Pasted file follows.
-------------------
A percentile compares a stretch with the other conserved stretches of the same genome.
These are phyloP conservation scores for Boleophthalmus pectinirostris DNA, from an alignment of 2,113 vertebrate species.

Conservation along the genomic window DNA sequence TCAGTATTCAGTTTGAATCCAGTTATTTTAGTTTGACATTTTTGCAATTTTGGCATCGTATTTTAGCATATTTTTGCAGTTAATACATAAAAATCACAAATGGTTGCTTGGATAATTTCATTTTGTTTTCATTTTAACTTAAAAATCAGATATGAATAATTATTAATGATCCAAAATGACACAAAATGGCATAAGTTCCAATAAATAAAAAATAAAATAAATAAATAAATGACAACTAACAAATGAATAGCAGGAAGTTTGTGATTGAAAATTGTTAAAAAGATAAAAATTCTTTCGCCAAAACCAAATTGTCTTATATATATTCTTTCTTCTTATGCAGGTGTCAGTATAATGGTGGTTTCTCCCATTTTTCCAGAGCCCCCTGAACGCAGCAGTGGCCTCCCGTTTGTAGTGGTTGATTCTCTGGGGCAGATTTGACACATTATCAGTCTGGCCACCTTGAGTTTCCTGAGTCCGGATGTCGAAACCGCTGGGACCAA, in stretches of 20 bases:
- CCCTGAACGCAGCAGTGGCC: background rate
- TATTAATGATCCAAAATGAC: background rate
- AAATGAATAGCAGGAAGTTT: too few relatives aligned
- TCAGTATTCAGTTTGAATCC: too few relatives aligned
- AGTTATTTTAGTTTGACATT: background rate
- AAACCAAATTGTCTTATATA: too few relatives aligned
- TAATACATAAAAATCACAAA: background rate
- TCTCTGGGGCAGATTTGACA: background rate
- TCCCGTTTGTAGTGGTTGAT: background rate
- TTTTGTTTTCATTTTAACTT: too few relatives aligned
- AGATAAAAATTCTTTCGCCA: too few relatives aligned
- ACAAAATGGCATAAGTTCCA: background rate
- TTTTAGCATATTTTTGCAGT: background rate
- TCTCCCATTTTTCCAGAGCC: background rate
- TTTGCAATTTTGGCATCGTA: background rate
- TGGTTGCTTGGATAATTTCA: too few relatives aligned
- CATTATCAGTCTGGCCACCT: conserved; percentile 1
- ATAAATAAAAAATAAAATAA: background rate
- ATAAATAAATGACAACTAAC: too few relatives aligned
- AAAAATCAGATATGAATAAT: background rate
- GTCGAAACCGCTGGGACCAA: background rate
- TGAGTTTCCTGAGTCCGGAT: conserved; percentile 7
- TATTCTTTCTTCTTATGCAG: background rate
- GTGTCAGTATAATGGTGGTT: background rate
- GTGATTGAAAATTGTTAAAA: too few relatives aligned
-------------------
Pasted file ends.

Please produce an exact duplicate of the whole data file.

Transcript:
A percentile compares a stretch with the other conserved stretches of the same genome.
These are phyloP conservation scores for Boleophthalmus pectinirostris DNA, from an alignment of 2,113 vertebrate species.

Conservation along the genomic window DNA sequence TCAGTATTCAGTTTGAATCCAGTTATTTTAGTTTGACATTTTTGCAATTTTGGCATCGTATTTTAGCATATTTTTGCAGTTAATACATAAAAATCACAAATGGTTGCTTGGATAATTTCATTTTGTTTTCATTTTAACTTAAAAATCAGATATGAATAATTATTAATGATCCAAAATGACACAAAATGGCATAAGTTCCAATAAATAAAAAATAAAATAAATAAATAAATGACAACTAACAAATGAATAGCAGGAAGTTTGTGATTGAAAATTGTTAAAAAGATAAAAATTCTTTCGCCAAAACCAAATTGTCTTATATATATTCTTTCTTCTTATGCAGGTGTCAGTATAATGGTGGTTTCTCCCATTTTTCCAGAGCCCCCTGAACGCAGCAGTGGCCTCCCGTTTGTAGTGGTTGATTCTCTGGGGCAGATTTGACACATTATCAGTCTGGCCACCTTGAGTTTCCTGAGTCCGGATGTCGAAACCGCTGGGACCAA, in stretches of 20 bases:
- CCCTGAACGCAGCAGTGGCC: background rate
- TATTAATGATCCAAAATGAC: background rate
- AAATGAATAGCAGGAAGTTT: too few relatives aligned
- TCAGTATTCAGTTTGAATCC: too few relatives aligned
- AGTTATTTTAGTTTGACATT: background rate
- AAACCAAATTGTCTTATATA: too few relatives aligned
- TAATACATAAAAATCACAAA: background rate
- TCTCTGGGGCAGATTTGACA: background rate
- TCCCGTTTGTAGTGGTTGAT: background rate
- TTTTGTTTTCATTTTAACTT: too few relatives aligned
- AGATAAAAATTCTTTCGCCA: too few relatives aligned
- ACAAAATGGCATAAGTTCCA: background rate
- TTTTAGCATATTTTTGCAGT: background rate
- TCTCCCATTTTTCCAGAGCC: background rate
- TTTGCAATTTTGGCATCGTA: background rate
- TGGTTGCTTGGATAATTTCA: too few relatives aligned
- CATTATCAGTCTGGCCACCT: conserved; percentile 1
- ATAAATAAAAAATAAAATAA: background rate
- ATAAATAAATGACAACTAAC: too few relatives aligned
- AAAAATCAGATATGAATAAT: background rate
- GTCGAAACCGCTGGGACCAA: background rate
- TGAGTTTCCTGAGTCCGGAT: conserved; percentile 7
- TATTCTTTCTTCTTATGCAG: background rate
- GTGTCAGTATAATGGTGGTT: background rate
- GTGATTGAAAATTGTTAAAA: too few relatives aligned